The simple answer is, is that you can't.

The PE (Windows) and ELF (Linux) binary executable formats are totally different.

Not to mention that a C/C++ Program requires linking to libraries that won't be available on either platform simultaneously.

However, you could use Wine on Linux to run the Windows executable providing it doesn't attempt exotic Windows specific calls.

Or you could choose to use a more "common" cross-platform language such as a CLI language (C#/IronPython/Java etc.) that .NET for Windows and Mono for linux/others supports.

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Simply put, it is not possible to run the same executable on different platforms. It is true for Windows, Linux, or any other UNIX platform.

The idea of having a single executable is nothing new and is the idea behind Java Runtime and Windows .Net (Mono for Linux). These themselves rely on different executables compiled on the specific machines.

No matter users use that application in Windows or Linux, the Java GUI will call the same executable file in the bin folder.

They might simply be using relavant paths to these executables, and these executables are probably compiled separately on different platforms. Hard to tell without looking at the code.

Cygwin is a command line interface on windows that provides UNIX look and feel.

One option to try would be Wine which is a program for Linux to run windows programs on Linux.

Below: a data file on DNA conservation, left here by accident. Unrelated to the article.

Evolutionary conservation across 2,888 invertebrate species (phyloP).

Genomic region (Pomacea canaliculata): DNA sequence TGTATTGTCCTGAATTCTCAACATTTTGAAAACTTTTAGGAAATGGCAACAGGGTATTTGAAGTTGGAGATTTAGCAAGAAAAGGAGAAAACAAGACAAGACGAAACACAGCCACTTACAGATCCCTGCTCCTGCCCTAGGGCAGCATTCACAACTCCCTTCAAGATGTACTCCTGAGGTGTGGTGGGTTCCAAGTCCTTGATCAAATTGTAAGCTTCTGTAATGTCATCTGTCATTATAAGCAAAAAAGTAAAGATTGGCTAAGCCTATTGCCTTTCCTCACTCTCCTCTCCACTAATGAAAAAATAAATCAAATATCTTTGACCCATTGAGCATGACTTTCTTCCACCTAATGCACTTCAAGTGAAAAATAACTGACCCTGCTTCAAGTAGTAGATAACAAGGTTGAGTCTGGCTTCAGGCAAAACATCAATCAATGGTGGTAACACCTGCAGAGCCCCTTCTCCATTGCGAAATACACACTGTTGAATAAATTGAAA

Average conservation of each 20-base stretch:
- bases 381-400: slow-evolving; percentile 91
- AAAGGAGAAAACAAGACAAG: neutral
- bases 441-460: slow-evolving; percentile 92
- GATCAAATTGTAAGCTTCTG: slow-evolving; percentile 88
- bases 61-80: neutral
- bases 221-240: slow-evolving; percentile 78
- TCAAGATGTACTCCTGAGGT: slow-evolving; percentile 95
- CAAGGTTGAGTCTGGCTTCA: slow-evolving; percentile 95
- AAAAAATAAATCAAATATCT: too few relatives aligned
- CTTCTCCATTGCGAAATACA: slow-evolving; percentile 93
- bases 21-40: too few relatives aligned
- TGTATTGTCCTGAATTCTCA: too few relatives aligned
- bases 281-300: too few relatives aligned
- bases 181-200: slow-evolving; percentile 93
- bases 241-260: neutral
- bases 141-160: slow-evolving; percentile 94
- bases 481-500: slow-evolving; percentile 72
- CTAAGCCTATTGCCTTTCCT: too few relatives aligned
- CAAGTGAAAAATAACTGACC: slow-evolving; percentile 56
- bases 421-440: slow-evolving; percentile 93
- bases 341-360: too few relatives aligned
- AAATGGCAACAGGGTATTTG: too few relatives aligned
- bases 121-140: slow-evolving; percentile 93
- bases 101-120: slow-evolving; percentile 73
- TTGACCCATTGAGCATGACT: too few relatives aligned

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"Windows Linux"? Like Lindows? –  genpfault Sep 15 '11 at 16:10
I'm trying to edit. Server keeps dying on me. –  fasih.ahmed Sep 15 '11 at 16:14

It may be possible, if the OSes are on the same platform.

However, Linux can run on a variety of platforms with different processors: VAX, MAC, PC, Sun, etc.

One problem is that an executable contains assembly (machine code) instructions specific to a processor. The machine code for adding a register using ARM processor may be different than a Motorola, Intel or Sun processor. So with this context, one executable may not be guaranteed to run on different platforms.

Another issue is that the Run-Time library may also make calls to specific OS functions (like file open, displaying text, etc.) Some operating systems may not supply the same functionality; while others have a different method to execute the same functionality. An OS on an embedded platform may not support a file system. Windows Vista may block calls from unsecure MSDOS requests.